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Otterbein Academic Continuity

This guide is designed to give suggestions and support for when there are obstacles for face-to-face instruction. For instance, a snow day, power outage, and other unplanned closures.

Keep Teaching

Plan, Adapt, and Communicate

Communicate with students


Keeping in touch with students is vital during any changes to your class(es)—whether a planned absence on your part, or because of a crisis impacting all or part of campus. You'll want to let students know about changes in schedules, assignments, procedures, and broader course expectations. Early and frequent communication can ease student anxiety, and save you dealing with individual questions.

Keep these principles in mind:

  • Communicate early and often: Let students know about changes or disruptions as early as possible, even if all the details aren't in place yet, and let them know when they can expect more specific information. Don't swamp them with email, but consider matching the frequency of your messages with that of changes in class activities and/or updates to the broader crisis at hand (for example, the campus closure is extended for two more days; what will students need to know related to your course?).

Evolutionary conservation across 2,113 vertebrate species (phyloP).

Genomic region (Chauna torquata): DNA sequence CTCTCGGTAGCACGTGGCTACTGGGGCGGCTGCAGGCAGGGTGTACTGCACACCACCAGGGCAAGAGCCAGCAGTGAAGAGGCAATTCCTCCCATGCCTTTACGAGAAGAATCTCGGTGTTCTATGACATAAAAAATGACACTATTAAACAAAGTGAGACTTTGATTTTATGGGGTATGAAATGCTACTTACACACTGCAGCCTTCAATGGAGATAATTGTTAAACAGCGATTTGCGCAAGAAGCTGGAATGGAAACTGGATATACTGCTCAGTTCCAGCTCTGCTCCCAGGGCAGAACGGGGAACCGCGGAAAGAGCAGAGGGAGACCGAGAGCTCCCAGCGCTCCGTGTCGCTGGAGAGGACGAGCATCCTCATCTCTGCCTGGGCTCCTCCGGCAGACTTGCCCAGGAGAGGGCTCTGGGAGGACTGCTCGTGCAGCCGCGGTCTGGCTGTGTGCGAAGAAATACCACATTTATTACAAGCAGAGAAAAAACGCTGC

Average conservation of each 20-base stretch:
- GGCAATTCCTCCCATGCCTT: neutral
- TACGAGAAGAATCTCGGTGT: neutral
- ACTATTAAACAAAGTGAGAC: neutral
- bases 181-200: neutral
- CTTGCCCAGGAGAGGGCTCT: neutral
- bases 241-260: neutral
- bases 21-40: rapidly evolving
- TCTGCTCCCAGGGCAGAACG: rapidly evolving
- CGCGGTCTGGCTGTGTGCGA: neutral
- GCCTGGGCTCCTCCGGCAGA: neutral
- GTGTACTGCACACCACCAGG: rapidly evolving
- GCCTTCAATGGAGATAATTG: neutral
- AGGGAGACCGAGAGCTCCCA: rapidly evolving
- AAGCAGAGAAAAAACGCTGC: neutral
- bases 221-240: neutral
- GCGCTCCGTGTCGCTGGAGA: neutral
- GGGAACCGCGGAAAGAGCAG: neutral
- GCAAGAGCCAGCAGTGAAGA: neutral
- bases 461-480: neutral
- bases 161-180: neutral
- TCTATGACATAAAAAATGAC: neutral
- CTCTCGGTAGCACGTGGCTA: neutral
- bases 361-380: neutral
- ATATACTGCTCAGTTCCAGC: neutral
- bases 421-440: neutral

• Set expectations: Let students know how you plan to communicate with them, and how often. Tell students both how often you expect them to check their email, and how quickly they can expect your response. Let them know, too, if you are using the Canvas Inbox tool, since they may need to update their notification preferences (details in the next section).
  • Manage your communications load: You will likely receive some individual requests for information that could be useful to all your students, so consider keeping track of frequently asked questions and sending those replies out to everyone. This way, students know they might get a group reply in a day versus a personal reply within an hour. Also, consider creating an information page in [Blackboard], and then encourage students to check there first for answers before emailing you.[]

Deliver Lectures

Depending on your course, you may need to deliver some lectures to keep the course moving along. Be aware, though, that a 45-minute live lecture sprinkled with questions and activities can become grueling when delivered online without intellectual breaks. Here are a few suggestions to improve online lectures:

Record in small chunks: Even the best online speakers keep it brief; think of the brevity of TED talks. We learn better with breaks to process and apply new information. To aid student learning, record any lectures in shorter (5-10 minute) chunks, and intersperse them with small activities that give students opportunities to process the new knowledge, make connections to other concepts, apply an idea, or make some notes in response to prompts. Smaller chunks also lead to smaller files, especially when using voiced-over PowerPoint presentations.